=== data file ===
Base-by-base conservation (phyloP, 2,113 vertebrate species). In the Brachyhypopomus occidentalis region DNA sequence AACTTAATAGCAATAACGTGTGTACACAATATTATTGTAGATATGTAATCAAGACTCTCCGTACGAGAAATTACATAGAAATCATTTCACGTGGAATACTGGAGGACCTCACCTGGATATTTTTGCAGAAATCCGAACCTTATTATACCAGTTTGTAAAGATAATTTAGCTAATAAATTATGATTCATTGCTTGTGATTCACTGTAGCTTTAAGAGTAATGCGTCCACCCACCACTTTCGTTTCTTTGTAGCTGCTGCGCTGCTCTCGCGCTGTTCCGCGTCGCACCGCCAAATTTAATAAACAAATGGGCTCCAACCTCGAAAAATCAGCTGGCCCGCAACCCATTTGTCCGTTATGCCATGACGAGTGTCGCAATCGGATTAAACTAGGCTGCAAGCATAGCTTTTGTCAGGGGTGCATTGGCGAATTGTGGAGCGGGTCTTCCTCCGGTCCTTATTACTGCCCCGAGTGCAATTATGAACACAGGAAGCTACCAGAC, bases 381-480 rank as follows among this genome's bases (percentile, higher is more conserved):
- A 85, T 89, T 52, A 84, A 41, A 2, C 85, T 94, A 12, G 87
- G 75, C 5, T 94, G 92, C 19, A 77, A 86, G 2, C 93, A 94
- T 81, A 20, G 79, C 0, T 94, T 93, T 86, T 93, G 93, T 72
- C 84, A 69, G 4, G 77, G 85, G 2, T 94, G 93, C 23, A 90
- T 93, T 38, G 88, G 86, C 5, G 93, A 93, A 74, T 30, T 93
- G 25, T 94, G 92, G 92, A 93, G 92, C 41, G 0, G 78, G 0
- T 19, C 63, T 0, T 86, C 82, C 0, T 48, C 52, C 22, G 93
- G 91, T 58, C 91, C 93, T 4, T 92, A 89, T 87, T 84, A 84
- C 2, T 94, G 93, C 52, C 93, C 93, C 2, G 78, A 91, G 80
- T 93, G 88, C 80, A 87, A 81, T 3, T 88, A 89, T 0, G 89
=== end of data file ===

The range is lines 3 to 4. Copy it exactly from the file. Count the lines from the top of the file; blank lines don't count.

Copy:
- G 75, C 5, T 94, G 92, C 19, A 77, A 86, G 2, C 93, A 94
- T 81, A 20, G 79, C 0, T 94, T 93, T 86, T 93, G 93, T 72